Did Smoot-Hawley Bring Ragnarok?

the Hawley-Smoot tariff itself was not a response to the Great Depression. Preparation for tariff revision began in late 1928, well before the stock market crash [of October 1929], the slide in industrial production, and the increase in unemployment. Although the economic decline following the business-cycle peak in August 1929 probably made the Senate more favorable to the tariff legislation in early 1930, the recession was still relatively mild at this point. The slump intensified after a banking panic in late 1930, a tightening of monetary and financial conditions in late 1931, and a continued economic slide through much of 1932, and it culminated in a severe banking crisis in early 1933.

Because the Depression followed so closely on the heels of the tariff increase, many people at the time believed that the Hawley-Smoot tariff was responsible for the economic disaster. However, as in the case of previous downturns, the consensus among economic historians is that monetary and financial factors were the dominant cause of the Great Depression.

Protection increased markedly after World War I, for both domestic and international bargaining reasons. Delle Donne (1928: 92–89) discusses some of these factors: [government] revenue needs, postwar nationalism (including the need to maintain militarily important industries), the postwar economic crisis (especially with regard to industries that had been created or expanded during the war, and needed protection in order to survive the peace), and the formation of new countries, which not only increased the number of trade barriers, but also their magnitude, since most new states attempted to stimulate industrial development through protection (e.g. Czechoslovakia). Currency devaluations also provoked offsetting increases in tariffs…

[By Smoot-Hawley, even the free trade that existed] was already breaking down on its own… The League of Nations [which the U.S. never joined] sponsored World Economic Conferences of 1927, 1929, and 1930, all of which attempted and failed to get effective action to remove non-tariff barriers (such as quotas) and refrain from tariff increases. By the time of the 1930 conference only a few small countries that clearly benefited from multilateral free trade (Denmark, the Netherlands, and Norway) and Britain, still adhering to its free trade ideology, supported the goal of tariff reductions.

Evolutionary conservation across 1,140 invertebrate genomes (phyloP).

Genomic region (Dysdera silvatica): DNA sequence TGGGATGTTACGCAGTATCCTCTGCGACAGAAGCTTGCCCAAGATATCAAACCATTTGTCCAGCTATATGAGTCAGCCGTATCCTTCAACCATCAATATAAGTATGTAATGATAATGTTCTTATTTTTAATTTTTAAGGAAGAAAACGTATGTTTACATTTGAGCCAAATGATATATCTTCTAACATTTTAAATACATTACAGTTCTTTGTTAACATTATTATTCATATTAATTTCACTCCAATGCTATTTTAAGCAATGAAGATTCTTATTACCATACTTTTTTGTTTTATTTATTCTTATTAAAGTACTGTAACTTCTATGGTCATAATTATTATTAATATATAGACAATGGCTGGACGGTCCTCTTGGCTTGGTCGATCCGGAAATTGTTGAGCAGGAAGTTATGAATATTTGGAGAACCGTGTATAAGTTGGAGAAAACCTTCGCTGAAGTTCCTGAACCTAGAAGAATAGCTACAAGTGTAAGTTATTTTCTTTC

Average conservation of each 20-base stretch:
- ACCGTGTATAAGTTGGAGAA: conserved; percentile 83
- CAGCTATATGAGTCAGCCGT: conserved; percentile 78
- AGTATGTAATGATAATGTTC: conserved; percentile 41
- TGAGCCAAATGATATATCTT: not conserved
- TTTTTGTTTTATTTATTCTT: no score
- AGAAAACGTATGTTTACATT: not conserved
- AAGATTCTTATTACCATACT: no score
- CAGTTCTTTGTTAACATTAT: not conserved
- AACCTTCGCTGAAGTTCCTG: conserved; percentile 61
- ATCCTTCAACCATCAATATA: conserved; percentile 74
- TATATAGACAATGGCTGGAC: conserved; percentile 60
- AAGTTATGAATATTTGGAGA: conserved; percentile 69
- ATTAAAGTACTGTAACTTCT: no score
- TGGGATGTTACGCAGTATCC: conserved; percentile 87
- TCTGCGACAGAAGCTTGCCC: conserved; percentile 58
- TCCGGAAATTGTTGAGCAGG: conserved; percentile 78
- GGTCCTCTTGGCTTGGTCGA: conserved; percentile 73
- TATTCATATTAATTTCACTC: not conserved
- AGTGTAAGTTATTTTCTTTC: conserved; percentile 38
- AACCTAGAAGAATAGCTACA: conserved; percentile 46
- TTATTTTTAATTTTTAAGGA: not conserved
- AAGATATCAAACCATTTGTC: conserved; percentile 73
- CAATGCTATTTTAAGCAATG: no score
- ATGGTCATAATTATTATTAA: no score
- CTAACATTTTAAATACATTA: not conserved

In Europe, the reaction to the American tariff “was disapproval — immediate, undisguised, and unanimous,” as Bidwell (1930, 130) reported. The European press and public opinion, industry and agricultural groups, government officials, and business leaders were appalled by the action. In their view, the world’s largest creditor nation, with a substantial trade surplus, was needlessly restricting the exports of countries that were desperately trying to pay off their burdensome World War I debts. The world’s leading economic power — a country that had enjoyed robust economic growth through the 1920s while Europe struggled with postwar reconstruction — had just significantly increased its tariffs for no justifiable reason after having already raised duties in 1922. And the United States had not only refused to join the League of Nations, but it was now undermining the League’s efforts to negotiate a multilateral tariff truce. These were some of the reasons behind the European resentment that greeted the US action…

as the Great Depression spread around the world, purely domestic considerations probably would have led to higher tariffs in other countries even if Congress had not passed the Hawley-Smoot tariff. However, because the United States was one of the first to raise its tariffs as the Depression intensified, it signaled a breakdown in policy discipline and a wave of tariff increases in other countries soon followed, even if they were not directed specifically against the United States.

after Congress had completed its work on the tariff bill, the State Department and U.S. envoys abroad shrewdly deflected foreign criticism and encouraged dissatisfied parties to file petitions seeking review under the flexible tariff provision. Under this authority — section 336 — the Tariff Commission and the president could adjust tariff rates. Indeed, Secretary Stimson told the Italian ambassador that the commission would prove to be a “new and almost revolutionary instrument of government.”

Most foreign governments accepted Hoover’s assurances that the flexible tariff provision afforded an opportunity to adjust individual inequities away from the spotlight of full Senate consideration. Most of all, this process avoided the disruption of retaliation and ensuing strains on political relations.

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